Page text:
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The parable of the two sons

Gospel Reading: Mt 21:28-32
Jesus said to the chief priests and elders of the people,] What is your opinion? A man had two sons. He came to the first and said, ‘Son, go out and work in the vineyard today.’ He said in reply, ‘will not,’ but afterwards he changed his mind and went. The man came to the other son and gave the same order. He said in reply, ‘Yes, sir,’ but did not go. Which of the two did his father’s will?” They answered, “The first.” Jesus said to them, “Amen, I say to you, tax collectors and prostitutes are entering the Kingdom of God before you. When John came to you in the way of righteousness, you did not believe him; but tax collectors and prostitutes did. Yet even when you saw that, you did not later change your minds and believe him.”

The ‘Yes’ proven in action
People receive God’s will in different ways. In the end, however, the responses boil down to just one: either obey God’s will or reject it. We see this in the parable of the two Sons. One obeys the wishes of the father; the other does not. What makes their contrasting responses dramatic is that both actually go against their own will. The first son goes against his will by changing it to that of the father’s will. The other son meanwhile at first agrees to the father’s will but later reneges on it. It is the first son, who ultimately aligns his will to the father’s, who is found pleasing to the father.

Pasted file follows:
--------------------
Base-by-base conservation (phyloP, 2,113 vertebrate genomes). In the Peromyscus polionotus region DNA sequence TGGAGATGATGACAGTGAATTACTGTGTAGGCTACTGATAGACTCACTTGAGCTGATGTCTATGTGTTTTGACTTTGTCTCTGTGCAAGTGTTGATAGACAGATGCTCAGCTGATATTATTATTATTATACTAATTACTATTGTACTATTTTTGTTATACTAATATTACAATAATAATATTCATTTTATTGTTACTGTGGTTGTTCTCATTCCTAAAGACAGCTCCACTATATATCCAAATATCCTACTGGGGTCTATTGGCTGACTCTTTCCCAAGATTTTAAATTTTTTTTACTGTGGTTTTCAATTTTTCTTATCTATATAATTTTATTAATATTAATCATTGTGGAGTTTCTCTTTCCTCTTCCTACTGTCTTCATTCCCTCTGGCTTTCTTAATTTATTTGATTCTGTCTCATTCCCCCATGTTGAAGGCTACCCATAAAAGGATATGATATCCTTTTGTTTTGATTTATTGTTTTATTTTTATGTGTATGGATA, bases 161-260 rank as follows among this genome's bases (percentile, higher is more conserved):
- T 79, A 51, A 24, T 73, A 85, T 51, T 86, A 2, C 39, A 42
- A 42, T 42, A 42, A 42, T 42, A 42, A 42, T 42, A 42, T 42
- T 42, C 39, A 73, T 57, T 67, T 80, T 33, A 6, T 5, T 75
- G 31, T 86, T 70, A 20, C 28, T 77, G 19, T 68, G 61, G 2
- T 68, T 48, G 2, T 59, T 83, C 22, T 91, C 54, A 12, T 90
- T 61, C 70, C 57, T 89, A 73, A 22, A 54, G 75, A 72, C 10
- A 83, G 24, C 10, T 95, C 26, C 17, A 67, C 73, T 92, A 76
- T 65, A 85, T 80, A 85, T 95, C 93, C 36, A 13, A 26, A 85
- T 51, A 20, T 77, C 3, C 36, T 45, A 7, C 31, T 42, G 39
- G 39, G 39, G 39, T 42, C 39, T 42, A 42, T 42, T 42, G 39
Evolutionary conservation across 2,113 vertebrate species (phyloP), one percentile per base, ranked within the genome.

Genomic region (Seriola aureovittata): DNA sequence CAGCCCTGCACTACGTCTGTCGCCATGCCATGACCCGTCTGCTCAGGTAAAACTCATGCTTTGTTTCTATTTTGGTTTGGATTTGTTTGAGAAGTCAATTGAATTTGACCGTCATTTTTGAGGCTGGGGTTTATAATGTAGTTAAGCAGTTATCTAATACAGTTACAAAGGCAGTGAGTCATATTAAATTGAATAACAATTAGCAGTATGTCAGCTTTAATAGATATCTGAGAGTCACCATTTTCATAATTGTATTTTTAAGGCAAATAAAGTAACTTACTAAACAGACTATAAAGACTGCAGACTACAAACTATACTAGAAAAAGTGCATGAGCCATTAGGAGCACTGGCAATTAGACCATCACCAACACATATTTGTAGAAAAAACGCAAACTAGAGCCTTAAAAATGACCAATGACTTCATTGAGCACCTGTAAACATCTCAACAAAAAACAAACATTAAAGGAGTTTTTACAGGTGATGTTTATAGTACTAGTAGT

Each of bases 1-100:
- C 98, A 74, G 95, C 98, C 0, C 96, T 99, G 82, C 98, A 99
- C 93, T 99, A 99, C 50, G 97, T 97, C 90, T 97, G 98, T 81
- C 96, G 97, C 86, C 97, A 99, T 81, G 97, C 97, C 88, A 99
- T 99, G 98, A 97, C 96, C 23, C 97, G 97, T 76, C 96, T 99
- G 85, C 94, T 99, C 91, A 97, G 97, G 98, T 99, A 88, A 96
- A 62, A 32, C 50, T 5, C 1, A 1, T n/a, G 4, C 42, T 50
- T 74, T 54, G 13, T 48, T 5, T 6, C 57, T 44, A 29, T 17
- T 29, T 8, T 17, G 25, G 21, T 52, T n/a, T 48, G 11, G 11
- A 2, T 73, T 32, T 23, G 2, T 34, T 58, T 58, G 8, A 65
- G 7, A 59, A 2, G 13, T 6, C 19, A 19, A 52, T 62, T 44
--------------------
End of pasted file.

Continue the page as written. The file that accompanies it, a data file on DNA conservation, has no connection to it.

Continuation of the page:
In giving this parable, Jesus relates it to the Pharisees, experts of the Law, who fail to carry out God’s will.

Jesus also means the parable for sinners. They recognize God’s mercy and forgiveness in the person of Jesus, and are more receptive to Jesus’ words and teachings. They initially disobeyed God because of their sinful lives, but salvation is theirs when they open their hearts and minds to the good news of salvation proclaimed by Jesus.

The First Reading stresses the greater responsibility on the part of people who are knowledgeable about God’s commands. When the righteous man sins, his sin is grave in the sense that he knowingly commits something evil before God. His culpability and responsibility are even aggravated because he is not an unknowing or unwitting sinner. On the other hand, God has a soft heart for sinners. A good deed by a sinner who converts is greatly rewarded. In the words of the prophet Ezekiel, “None of the crimes he has committed shall be remembered against him” (18:22).

The Gospel is both a word of hope and an admonition. Hope is given to sinners who change from their situation of sin to a life of obedience to God’s will. God does not cease to call to conversion those who stray from the path of righteousness. A highway is left open for them to pass. But the Gospel also admonishes those who are righteous to stay on the path of righteousness.

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SOURCE: “365 Days with the Lord,” ST PAULS, 7708 St. Paul Rd., SAV, Makati City (Phils.); Tel.: 895-9701; Fax 895-7328; E-mail: publishing@stpauls.ph; Website: http://www.stpauls.ph.